In 2004, they took on investors who enabled the business to expand and afford more modern and efficient equipment. In December 2007, it was decided that Eric could use some help, and the family advertised for a winemaker. Daniel Wampfler, a young science-minded assistant winemaker at Ste. Michelle Wine Estates, had recently been blown away by Eric’s 2004 Cabernet and saw the ad.
“Mike answered the phone and I asked him if Eric was OK. I wondered why they were advertising for a winemaker. Mike said Eric was fine, they were just expanding and needed some help,” Wampfler told me on a trip to New York a few months ago.
“So I was trying to put the phone down and Mike was asking me questions like who are you? I was happy where I was but Mike kept at me, asking me to send my resume. I told him that I’d get it to him, but hoped he’d forget about it. But he didn’t. He told me he had to have it in two days because he was going on a trip.”
The rest, as they say, is history.
“I don’t know if it’s possible to adopt one’s self into a family, but if it were, Eric was a new brother and Mike a natural second father. Eric and I hit it off instantly,” Wampfler told me. Eric handed him the keys the following month on his first day in January 2008. From then on, the wines were made by Wampfler who also, he said, “finished” – “blended, selected the barrels, filtered and bottled -- the longer barrel-aged 2006 and ’07’s.” From then, Eric focused on carrying the Dunham flag around the country, although his name remained on labels with Wampfler’s, which was added to some 2009s, like the dessert wine we had.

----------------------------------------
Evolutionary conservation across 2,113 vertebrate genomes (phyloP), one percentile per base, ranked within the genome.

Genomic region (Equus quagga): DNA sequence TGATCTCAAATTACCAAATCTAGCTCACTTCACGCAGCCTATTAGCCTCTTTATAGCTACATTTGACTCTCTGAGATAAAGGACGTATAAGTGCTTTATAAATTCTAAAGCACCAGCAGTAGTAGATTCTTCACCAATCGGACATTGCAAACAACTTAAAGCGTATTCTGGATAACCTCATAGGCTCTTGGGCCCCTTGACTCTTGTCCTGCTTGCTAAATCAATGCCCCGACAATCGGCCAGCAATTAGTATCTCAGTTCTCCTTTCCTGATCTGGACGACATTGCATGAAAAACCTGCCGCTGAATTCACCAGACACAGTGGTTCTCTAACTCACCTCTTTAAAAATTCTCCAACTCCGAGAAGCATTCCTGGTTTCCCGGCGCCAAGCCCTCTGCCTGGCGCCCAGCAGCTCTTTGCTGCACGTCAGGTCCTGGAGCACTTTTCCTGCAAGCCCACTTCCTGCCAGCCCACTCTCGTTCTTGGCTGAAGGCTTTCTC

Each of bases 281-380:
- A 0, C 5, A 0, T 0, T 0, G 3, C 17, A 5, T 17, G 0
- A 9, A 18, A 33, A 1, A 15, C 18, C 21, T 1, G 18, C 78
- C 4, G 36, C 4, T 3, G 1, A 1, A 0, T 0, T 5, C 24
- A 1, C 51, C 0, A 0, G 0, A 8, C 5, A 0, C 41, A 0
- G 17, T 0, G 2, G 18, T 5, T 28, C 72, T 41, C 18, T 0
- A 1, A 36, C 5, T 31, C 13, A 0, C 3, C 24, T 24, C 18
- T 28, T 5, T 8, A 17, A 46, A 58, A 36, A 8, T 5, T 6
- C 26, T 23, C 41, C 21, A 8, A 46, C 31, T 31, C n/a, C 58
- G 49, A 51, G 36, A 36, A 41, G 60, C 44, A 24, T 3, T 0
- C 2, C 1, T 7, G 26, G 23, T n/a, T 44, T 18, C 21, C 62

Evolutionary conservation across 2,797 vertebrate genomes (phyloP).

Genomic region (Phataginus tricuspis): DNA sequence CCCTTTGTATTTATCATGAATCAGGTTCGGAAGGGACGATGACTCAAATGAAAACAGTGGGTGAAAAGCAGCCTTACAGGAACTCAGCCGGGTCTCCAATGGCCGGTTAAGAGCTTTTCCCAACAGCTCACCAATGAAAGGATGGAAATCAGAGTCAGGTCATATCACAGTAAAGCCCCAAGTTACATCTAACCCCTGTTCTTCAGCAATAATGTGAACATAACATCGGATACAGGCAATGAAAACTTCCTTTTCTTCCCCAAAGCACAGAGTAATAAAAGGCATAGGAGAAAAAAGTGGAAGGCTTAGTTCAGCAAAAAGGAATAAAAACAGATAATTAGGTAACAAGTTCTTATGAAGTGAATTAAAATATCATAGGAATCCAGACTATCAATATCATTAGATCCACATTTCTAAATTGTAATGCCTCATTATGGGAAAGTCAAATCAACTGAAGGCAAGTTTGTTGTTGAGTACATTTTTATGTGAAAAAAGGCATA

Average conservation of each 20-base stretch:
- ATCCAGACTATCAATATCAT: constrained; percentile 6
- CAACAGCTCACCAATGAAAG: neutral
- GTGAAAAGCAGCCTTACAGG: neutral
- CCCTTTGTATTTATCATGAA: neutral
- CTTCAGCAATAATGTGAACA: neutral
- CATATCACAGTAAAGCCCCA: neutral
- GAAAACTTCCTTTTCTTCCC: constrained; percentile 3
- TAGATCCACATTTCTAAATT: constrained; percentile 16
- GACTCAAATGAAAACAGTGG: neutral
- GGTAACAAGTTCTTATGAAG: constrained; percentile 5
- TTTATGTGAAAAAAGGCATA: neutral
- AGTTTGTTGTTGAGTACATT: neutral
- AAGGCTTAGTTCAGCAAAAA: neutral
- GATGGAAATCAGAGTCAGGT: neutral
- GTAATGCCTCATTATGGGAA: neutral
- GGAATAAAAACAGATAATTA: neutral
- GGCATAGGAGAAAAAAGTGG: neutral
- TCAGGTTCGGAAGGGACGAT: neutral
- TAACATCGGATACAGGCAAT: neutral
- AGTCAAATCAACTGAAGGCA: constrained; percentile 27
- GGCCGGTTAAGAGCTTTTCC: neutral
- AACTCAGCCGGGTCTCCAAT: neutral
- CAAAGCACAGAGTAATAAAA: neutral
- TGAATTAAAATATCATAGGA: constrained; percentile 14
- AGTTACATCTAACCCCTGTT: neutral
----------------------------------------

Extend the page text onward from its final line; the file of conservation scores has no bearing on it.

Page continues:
On May 18, 2013, Mike died of cancer. On Oct. 23, 2014, authorities found Eric’s body in a hotel in Cannon Beach, Oregon. He left a wife and a son, who was then only 2.
“The largest challenge is to take it to the next level and be respectful of the style that Dunham created for itself,” Wampfler told me as we tasted wines made by him and those made by Eric. He wanted to know if I could taste the continuity in them and of course I could. The common heritage is unmistakable, focused wines of uncommon clarity and elegance. We enjoyed the 2011 Cabernet Sauvignon on Open That Bottle Night. Dunham Cellars also makes Trutina, a Bordeaux-style blend, Three Legged Red, a table wine named after an injured dog Eric rescued years ago, and the “Shirley Mays” Chardonnay, named after Eric’s grandmother. A portion of the sales from that goes to fight breast cancer. In 2005 Eric and actor and Yakima resident Kyle MacLachlan began making Pursued by Bear Cabernet Sauvignon and in 2008, to mark MacLachlan’s son’s birth, they began making Baby Bear Syrah.
To prepare to write this column, John and I opened the 2004 Syrah that we loved so much. How was it faring? Oh my. It was still Delicious! and still young. So we opened the 2006 Syrah that we had also put down. Both wines are bursting with ripe fruit and elegance, which is a rare combination. The 2006, especially, had an underlay of minerals that gave it a very special sense of place and made it great with food.
“It won’t be until some of the 2013s we are bottling this summer that the back label changes to reflect only my name. A little beguiling, I suppose, but I was humbled to have my name on the label alongside Eric in the first place,” Wampfler told me.
I wonder what Michael Dunham heard in Wampfler’s voice over the phone.
Dorothy J. Gaiter conceived and wrote The Wall Street Journal's wine column, "Tastings," from 1998 to 2010 with her husband, John Brecher. She has been tasting and studying wine since 1973. She has had a distinguished career in journalism as a reporter, editor, columnist and editorial writer at The Miami Herald and The New York Times as well as at The Journal.
As of publication Dunham Cellars is available at 67 Wines in Manhattan.